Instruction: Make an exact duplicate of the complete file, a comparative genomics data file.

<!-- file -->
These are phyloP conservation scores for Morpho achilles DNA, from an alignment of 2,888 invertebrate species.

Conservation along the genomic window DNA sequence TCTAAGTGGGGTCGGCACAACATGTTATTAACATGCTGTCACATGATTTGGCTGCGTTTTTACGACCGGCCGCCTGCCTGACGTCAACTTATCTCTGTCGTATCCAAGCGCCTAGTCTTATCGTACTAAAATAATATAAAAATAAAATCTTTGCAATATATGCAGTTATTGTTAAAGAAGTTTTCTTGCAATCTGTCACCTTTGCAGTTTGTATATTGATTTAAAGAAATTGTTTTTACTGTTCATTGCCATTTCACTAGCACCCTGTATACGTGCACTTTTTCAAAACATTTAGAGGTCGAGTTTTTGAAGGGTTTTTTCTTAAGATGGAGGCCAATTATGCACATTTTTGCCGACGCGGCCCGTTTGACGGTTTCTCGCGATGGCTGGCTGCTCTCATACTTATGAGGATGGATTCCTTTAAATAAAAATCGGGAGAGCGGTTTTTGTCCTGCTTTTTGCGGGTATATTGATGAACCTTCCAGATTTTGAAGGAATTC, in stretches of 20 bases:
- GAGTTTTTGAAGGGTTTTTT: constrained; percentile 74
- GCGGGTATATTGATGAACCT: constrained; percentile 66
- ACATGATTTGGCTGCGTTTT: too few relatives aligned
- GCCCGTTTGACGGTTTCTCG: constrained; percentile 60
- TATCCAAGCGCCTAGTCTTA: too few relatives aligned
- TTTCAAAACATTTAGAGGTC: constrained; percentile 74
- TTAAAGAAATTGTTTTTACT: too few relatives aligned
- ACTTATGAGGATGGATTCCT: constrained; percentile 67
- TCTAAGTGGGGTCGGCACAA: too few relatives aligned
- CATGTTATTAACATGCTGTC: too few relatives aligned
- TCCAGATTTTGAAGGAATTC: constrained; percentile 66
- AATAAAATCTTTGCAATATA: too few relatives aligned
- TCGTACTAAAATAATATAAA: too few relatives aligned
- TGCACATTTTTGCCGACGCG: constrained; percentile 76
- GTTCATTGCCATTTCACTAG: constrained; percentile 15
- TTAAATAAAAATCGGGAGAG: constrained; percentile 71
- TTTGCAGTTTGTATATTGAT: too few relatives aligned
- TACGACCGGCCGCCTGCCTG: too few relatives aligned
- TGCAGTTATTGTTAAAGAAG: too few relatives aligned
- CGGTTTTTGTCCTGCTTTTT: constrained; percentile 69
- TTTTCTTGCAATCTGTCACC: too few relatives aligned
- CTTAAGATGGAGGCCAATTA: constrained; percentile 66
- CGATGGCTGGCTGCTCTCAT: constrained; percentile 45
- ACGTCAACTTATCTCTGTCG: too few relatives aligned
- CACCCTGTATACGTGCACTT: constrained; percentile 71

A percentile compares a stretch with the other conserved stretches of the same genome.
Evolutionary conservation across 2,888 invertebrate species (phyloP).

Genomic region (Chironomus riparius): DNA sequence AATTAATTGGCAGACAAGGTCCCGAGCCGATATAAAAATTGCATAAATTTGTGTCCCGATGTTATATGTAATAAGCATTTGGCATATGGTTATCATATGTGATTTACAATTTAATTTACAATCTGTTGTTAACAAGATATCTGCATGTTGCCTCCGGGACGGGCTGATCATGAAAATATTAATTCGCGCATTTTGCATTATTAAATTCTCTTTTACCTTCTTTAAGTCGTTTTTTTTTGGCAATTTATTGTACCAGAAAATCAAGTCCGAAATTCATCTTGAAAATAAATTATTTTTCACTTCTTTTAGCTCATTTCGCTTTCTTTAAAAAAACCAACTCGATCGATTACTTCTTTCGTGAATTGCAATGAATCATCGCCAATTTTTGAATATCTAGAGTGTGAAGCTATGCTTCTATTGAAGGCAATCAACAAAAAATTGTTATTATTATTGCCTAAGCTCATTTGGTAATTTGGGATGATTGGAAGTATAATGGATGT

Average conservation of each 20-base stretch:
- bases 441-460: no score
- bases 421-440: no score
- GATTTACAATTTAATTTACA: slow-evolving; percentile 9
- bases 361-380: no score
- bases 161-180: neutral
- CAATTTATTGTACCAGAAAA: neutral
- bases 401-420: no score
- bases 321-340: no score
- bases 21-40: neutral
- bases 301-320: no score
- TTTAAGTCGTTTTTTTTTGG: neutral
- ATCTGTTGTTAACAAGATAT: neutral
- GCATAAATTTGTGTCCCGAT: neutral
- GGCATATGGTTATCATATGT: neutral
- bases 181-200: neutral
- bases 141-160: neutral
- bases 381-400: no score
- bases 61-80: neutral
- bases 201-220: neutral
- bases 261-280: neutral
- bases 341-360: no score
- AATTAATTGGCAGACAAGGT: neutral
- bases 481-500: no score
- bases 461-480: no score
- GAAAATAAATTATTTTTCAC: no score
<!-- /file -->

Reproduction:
These are phyloP conservation scores for Morpho achilles DNA, from an alignment of 2,888 invertebrate species.

Conservation along the genomic window DNA sequence TCTAAGTGGGGTCGGCACAACATGTTATTAACATGCTGTCACATGATTTGGCTGCGTTTTTACGACCGGCCGCCTGCCTGACGTCAACTTATCTCTGTCGTATCCAAGCGCCTAGTCTTATCGTACTAAAATAATATAAAAATAAAATCTTTGCAATATATGCAGTTATTGTTAAAGAAGTTTTCTTGCAATCTGTCACCTTTGCAGTTTGTATATTGATTTAAAGAAATTGTTTTTACTGTTCATTGCCATTTCACTAGCACCCTGTATACGTGCACTTTTTCAAAACATTTAGAGGTCGAGTTTTTGAAGGGTTTTTTCTTAAGATGGAGGCCAATTATGCACATTTTTGCCGACGCGGCCCGTTTGACGGTTTCTCGCGATGGCTGGCTGCTCTCATACTTATGAGGATGGATTCCTTTAAATAAAAATCGGGAGAGCGGTTTTTGTCCTGCTTTTTGCGGGTATATTGATGAACCTTCCAGATTTTGAAGGAATTC, in stretches of 20 bases:
- GAGTTTTTGAAGGGTTTTTT: constrained; percentile 74
- GCGGGTATATTGATGAACCT: constrained; percentile 66
- ACATGATTTGGCTGCGTTTT: too few relatives aligned
- GCCCGTTTGACGGTTTCTCG: constrained; percentile 60
- TATCCAAGCGCCTAGTCTTA: too few relatives aligned
- TTTCAAAACATTTAGAGGTC: constrained; percentile 74
- TTAAAGAAATTGTTTTTACT: too few relatives aligned
- ACTTATGAGGATGGATTCCT: constrained; percentile 67
- TCTAAGTGGGGTCGGCACAA: too few relatives aligned
- CATGTTATTAACATGCTGTC: too few relatives aligned
- TCCAGATTTTGAAGGAATTC: constrained; percentile 66
- AATAAAATCTTTGCAATATA: too few relatives aligned
- TCGTACTAAAATAATATAAA: too few relatives aligned
- TGCACATTTTTGCCGACGCG: constrained; percentile 76
- GTTCATTGCCATTTCACTAG: constrained; percentile 15
- TTAAATAAAAATCGGGAGAG: constrained; percentile 71
- TTTGCAGTTTGTATATTGAT: too few relatives aligned
- TACGACCGGCCGCCTGCCTG: too few relatives aligned
- TGCAGTTATTGTTAAAGAAG: too few relatives aligned
- CGGTTTTTGTCCTGCTTTTT: constrained; percentile 69
- TTTTCTTGCAATCTGTCACC: too few relatives aligned
- CTTAAGATGGAGGCCAATTA: constrained; percentile 66
- CGATGGCTGGCTGCTCTCAT: constrained; percentile 45
- ACGTCAACTTATCTCTGTCG: too few relatives aligned
- CACCCTGTATACGTGCACTT: constrained; percentile 71

A percentile compares a stretch with the other conserved stretches of the same genome.
Evolutionary conservation across 2,888 invertebrate species (phyloP).

Genomic region (Chironomus riparius): DNA sequence AATTAATTGGCAGACAAGGTCCCGAGCCGATATAAAAATTGCATAAATTTGTGTCCCGATGTTATATGTAATAAGCATTTGGCATATGGTTATCATATGTGATTTACAATTTAATTTACAATCTGTTGTTAACAAGATATCTGCATGTTGCCTCCGGGACGGGCTGATCATGAAAATATTAATTCGCGCATTTTGCATTATTAAATTCTCTTTTACCTTCTTTAAGTCGTTTTTTTTTGGCAATTTATTGTACCAGAAAATCAAGTCCGAAATTCATCTTGAAAATAAATTATTTTTCACTTCTTTTAGCTCATTTCGCTTTCTTTAAAAAAACCAACTCGATCGATTACTTCTTTCGTGAATTGCAATGAATCATCGCCAATTTTTGAATATCTAGAGTGTGAAGCTATGCTTCTATTGAAGGCAATCAACAAAAAATTGTTATTATTATTGCCTAAGCTCATTTGGTAATTTGGGATGATTGGAAGTATAATGGATGT

Average conservation of each 20-base stretch:
- bases 441-460: no score
- bases 421-440: no score
- GATTTACAATTTAATTTACA: slow-evolving; percentile 9
- bases 361-380: no score
- bases 161-180: neutral
- CAATTTATTGTACCAGAAAA: neutral
- bases 401-420: no score
- bases 321-340: no score
- bases 21-40: neutral
- bases 301-320: no score
- TTTAAGTCGTTTTTTTTTGG: neutral
- ATCTGTTGTTAACAAGATAT: neutral
- GCATAAATTTGTGTCCCGAT: neutral
- GGCATATGGTTATCATATGT: neutral
- bases 181-200: neutral
- bases 141-160: neutral
- bases 381-400: no score
- bases 61-80: neutral
- bases 201-220: neutral
- bases 261-280: neutral
- bases 341-360: no score
- AATTAATTGGCAGACAAGGT: neutral
- bases 481-500: no score
- bases 461-480: no score
- GAAAATAAATTATTTTTCAC: no score